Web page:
Throwing Houses Into the Air
In recent years, we have seen a number of unique engineering efforts aiming to design homes that will better protect occupants in the event of natural disasters.
The Float House in New Orleans designed for Brad Pitt’s Make it Right Foundation project – a house which can literally break away from its moorings in the event of a flood and rise up to 12 feet on two guideposts – is one such example. An elastic iron alloy, designed by researchers at Japan’s Tohoku University to sway with an earthquake, is another.
The latest such effort, coming from Japanese firm Air Danshin Systems Inc., involves protecting houses from earthquakes by literally tossing them into the air or, at the very least, using a levitation system to raise them by up to three centimetres in the event of a tremor.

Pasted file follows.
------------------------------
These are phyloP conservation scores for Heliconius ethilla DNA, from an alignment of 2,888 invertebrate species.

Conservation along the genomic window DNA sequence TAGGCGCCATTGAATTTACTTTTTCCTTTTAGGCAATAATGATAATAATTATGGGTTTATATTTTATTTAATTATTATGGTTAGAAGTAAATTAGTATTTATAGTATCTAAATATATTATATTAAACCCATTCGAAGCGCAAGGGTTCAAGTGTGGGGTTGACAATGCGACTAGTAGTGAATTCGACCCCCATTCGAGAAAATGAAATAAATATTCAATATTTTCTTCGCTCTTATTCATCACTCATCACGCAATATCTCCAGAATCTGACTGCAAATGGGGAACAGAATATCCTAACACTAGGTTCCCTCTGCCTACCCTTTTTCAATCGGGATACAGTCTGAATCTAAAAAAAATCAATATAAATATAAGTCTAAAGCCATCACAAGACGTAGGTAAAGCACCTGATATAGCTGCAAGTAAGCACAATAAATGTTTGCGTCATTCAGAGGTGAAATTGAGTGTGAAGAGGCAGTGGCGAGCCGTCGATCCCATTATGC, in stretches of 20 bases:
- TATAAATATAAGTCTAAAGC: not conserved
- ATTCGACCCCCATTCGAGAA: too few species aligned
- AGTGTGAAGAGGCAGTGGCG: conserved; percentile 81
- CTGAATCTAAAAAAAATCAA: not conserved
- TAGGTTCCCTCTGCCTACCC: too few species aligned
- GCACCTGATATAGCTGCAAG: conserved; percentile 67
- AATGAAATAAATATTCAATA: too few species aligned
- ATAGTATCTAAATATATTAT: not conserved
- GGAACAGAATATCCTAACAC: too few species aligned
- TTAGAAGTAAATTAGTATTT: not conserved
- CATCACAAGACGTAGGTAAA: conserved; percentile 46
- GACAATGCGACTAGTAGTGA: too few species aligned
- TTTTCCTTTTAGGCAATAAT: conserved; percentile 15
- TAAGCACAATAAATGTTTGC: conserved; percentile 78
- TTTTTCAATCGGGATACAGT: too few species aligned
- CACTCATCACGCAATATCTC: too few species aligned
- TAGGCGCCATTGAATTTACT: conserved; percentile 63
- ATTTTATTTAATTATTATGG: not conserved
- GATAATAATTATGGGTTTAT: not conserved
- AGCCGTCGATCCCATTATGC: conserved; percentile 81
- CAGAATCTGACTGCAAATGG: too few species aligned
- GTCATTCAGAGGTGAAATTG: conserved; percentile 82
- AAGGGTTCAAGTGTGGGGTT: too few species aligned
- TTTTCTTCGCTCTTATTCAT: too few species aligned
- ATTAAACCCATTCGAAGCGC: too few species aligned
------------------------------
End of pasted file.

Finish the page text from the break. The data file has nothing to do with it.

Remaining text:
It works fairly simply, and requires only basic – albeit powerful – equipment. Within one second of an earthquake, a sensor turns on a compressor which in turn forces a huge amount of air under the building, pushing the structure upwards and separating it from its foundation by up to 3cm. An indoor valve keeps the structure steady as it ‘floats’ by controlling the flow of air under the house. The concept, some say, is akin to having an airbag for a house.
Once the quake is over, the house gently falls back onto an earthquake-resistant reinforced concrete foundation....